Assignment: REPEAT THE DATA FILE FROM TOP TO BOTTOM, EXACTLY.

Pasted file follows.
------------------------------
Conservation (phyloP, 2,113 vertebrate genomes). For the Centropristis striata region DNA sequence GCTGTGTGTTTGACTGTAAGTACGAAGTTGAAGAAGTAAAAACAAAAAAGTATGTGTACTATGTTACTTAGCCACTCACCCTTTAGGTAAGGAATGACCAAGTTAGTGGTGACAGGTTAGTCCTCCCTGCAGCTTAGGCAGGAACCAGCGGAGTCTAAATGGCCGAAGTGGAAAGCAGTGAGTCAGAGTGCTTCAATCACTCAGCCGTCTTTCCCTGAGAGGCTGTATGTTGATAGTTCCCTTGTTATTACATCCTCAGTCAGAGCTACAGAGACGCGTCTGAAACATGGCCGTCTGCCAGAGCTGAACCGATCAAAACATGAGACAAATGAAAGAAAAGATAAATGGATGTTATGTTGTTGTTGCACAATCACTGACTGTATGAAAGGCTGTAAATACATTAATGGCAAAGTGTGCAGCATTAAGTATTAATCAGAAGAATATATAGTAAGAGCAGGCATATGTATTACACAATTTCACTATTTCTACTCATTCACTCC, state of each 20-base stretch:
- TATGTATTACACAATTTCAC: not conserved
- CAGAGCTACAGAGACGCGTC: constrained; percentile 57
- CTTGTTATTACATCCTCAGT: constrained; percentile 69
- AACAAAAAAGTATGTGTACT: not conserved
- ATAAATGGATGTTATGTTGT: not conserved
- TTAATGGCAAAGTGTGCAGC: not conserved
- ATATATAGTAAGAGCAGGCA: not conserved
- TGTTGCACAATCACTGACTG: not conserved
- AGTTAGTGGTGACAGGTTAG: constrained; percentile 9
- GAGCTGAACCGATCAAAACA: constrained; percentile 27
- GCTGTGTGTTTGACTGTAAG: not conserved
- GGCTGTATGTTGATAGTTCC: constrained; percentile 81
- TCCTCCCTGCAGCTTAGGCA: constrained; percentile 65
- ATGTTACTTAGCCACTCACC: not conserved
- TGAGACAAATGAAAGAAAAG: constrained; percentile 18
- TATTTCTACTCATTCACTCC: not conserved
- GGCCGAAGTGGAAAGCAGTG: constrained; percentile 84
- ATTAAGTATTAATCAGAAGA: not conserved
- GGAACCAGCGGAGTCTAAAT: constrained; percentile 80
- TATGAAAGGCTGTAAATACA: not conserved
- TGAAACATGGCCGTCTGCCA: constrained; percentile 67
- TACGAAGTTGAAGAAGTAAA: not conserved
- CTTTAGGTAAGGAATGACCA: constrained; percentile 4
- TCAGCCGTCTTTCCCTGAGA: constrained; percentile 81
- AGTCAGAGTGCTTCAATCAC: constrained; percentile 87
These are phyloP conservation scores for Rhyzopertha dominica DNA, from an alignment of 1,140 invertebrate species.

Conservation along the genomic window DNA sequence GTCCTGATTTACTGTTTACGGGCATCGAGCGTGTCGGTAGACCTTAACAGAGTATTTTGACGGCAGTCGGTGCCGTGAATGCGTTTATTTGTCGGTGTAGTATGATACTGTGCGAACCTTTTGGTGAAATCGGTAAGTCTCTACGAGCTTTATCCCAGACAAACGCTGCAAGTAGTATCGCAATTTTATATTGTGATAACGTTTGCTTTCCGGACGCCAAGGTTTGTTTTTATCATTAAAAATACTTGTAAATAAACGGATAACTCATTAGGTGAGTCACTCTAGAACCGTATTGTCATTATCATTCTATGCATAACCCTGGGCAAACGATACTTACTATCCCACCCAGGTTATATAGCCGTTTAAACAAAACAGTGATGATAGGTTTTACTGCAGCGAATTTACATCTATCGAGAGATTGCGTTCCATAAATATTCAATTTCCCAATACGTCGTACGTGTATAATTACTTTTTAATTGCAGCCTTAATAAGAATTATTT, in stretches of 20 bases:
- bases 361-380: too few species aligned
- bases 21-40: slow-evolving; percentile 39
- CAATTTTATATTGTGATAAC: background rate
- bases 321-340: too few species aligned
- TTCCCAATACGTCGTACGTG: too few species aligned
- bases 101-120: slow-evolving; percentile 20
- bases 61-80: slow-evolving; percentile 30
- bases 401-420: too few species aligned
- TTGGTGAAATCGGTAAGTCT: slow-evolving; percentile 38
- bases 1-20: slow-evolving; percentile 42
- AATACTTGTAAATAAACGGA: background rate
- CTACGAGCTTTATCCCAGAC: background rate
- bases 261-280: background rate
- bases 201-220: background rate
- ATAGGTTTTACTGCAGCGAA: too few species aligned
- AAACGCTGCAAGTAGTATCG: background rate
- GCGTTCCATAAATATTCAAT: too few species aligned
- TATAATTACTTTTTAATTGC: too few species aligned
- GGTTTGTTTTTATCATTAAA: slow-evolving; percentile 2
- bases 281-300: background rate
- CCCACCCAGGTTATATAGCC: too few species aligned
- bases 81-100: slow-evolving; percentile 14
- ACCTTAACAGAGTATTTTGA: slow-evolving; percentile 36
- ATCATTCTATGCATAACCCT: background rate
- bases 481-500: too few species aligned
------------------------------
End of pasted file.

Conservation (phyloP, 2,113 vertebrate genomes). For the Centropristis striata region DNA sequence GCTGTGTGTTTGACTGTAAGTACGAAGTTGAAGAAGTAAAAACAAAAAAGTATGTGTACTATGTTACTTAGCCACTCACCCTTTAGGTAAGGAATGACCAAGTTAGTGGTGACAGGTTAGTCCTCCCTGCAGCTTAGGCAGGAACCAGCGGAGTCTAAATGGCCGAAGTGGAAAGCAGTGAGTCAGAGTGCTTCAATCACTCAGCCGTCTTTCCCTGAGAGGCTGTATGTTGATAGTTCCCTTGTTATTACATCCTCAGTCAGAGCTACAGAGACGCGTCTGAAACATGGCCGTCTGCCAGAGCTGAACCGATCAAAACATGAGACAAATGAAAGAAAAGATAAATGGATGTTATGTTGTTGTTGCACAATCACTGACTGTATGAAAGGCTGTAAATACATTAATGGCAAAGTGTGCAGCATTAAGTATTAATCAGAAGAATATATAGTAAGAGCAGGCATATGTATTACACAATTTCACTATTTCTACTCATTCACTCC, state of each 20-base stretch:
- TATGTATTACACAATTTCAC: not conserved
- CAGAGCTACAGAGACGCGTC: constrained; percentile 57
- CTTGTTATTACATCCTCAGT: constrained; percentile 69
- AACAAAAAAGTATGTGTACT: not conserved
- ATAAATGGATGTTATGTTGT: not conserved
- TTAATGGCAAAGTGTGCAGC: not conserved
- ATATATAGTAAGAGCAGGCA: not conserved
- TGTTGCACAATCACTGACTG: not conserved
- AGTTAGTGGTGACAGGTTAG: constrained; percentile 9
- GAGCTGAACCGATCAAAACA: constrained; percentile 27
- GCTGTGTGTTTGACTGTAAG: not conserved
- GGCTGTATGTTGATAGTTCC: constrained; percentile 81
- TCCTCCCTGCAGCTTAGGCA: constrained; percentile 65
- ATGTTACTTAGCCACTCACC: not conserved
- TGAGACAAATGAAAGAAAAG: constrained; percentile 18
- TATTTCTACTCATTCACTCC: not conserved
- GGCCGAAGTGGAAAGCAGTG: constrained; percentile 84
- ATTAAGTATTAATCAGAAGA: not conserved
- GGAACCAGCGGAGTCTAAAT: constrained; percentile 80
- TATGAAAGGCTGTAAATACA: not conserved
- TGAAACATGGCCGTCTGCCA: constrained; percentile 67
- TACGAAGTTGAAGAAGTAAA: not conserved
- CTTTAGGTAAGGAATGACCA: constrained; percentile 4
- TCAGCCGTCTTTCCCTGAGA: constrained; percentile 81
- AGTCAGAGTGCTTCAATCAC: constrained; percentile 87
These are phyloP conservation scores for Rhyzopertha dominica DNA, from an alignment of 1,140 invertebrate species.

Conservation along the genomic window DNA sequence GTCCTGATTTACTGTTTACGGGCATCGAGCGTGTCGGTAGACCTTAACAGAGTATTTTGACGGCAGTCGGTGCCGTGAATGCGTTTATTTGTCGGTGTAGTATGATACTGTGCGAACCTTTTGGTGAAATCGGTAAGTCTCTACGAGCTTTATCCCAGACAAACGCTGCAAGTAGTATCGCAATTTTATATTGTGATAACGTTTGCTTTCCGGACGCCAAGGTTTGTTTTTATCATTAAAAATACTTGTAAATAAACGGATAACTCATTAGGTGAGTCACTCTAGAACCGTATTGTCATTATCATTCTATGCATAACCCTGGGCAAACGATACTTACTATCCCACCCAGGTTATATAGCCGTTTAAACAAAACAGTGATGATAGGTTTTACTGCAGCGAATTTACATCTATCGAGAGATTGCGTTCCATAAATATTCAATTTCCCAATACGTCGTACGTGTATAATTACTTTTTAATTGCAGCCTTAATAAGAATTATTT, in stretches of 20 bases:
- bases 361-380: too few species aligned
- bases 21-40: slow-evolving; percentile 39
- CAATTTTATATTGTGATAAC: background rate
- bases 321-340: too few species aligned
- TTCCCAATACGTCGTACGTG: too few species aligned
- bases 101-120: slow-evolving; percentile 20
- bases 61-80: slow-evolving; percentile 30
- bases 401-420: too few species aligned
- TTGGTGAAATCGGTAAGTCT: slow-evolving; percentile 38
- bases 1-20: slow-evolving; percentile 42
- AATACTTGTAAATAAACGGA: background rate
- CTACGAGCTTTATCCCAGAC: background rate
- bases 261-280: background rate
- bases 201-220: background rate
- ATAGGTTTTACTGCAGCGAA: too few species aligned
- AAACGCTGCAAGTAGTATCG: background rate
- GCGTTCCATAAATATTCAAT: too few species aligned
- TATAATTACTTTTTAATTGC: too few species aligned
- GGTTTGTTTTTATCATTAAA: slow-evolving; percentile 2
- bases 281-300: background rate
- CCCACCCAGGTTATATAGCC: too few species aligned
- bases 81-100: slow-evolving; percentile 14
- ACCTTAACAGAGTATTTTGA: slow-evolving; percentile 36
- ATCATTCTATGCATAACCCT: background rate
- bases 481-500: too few species aligned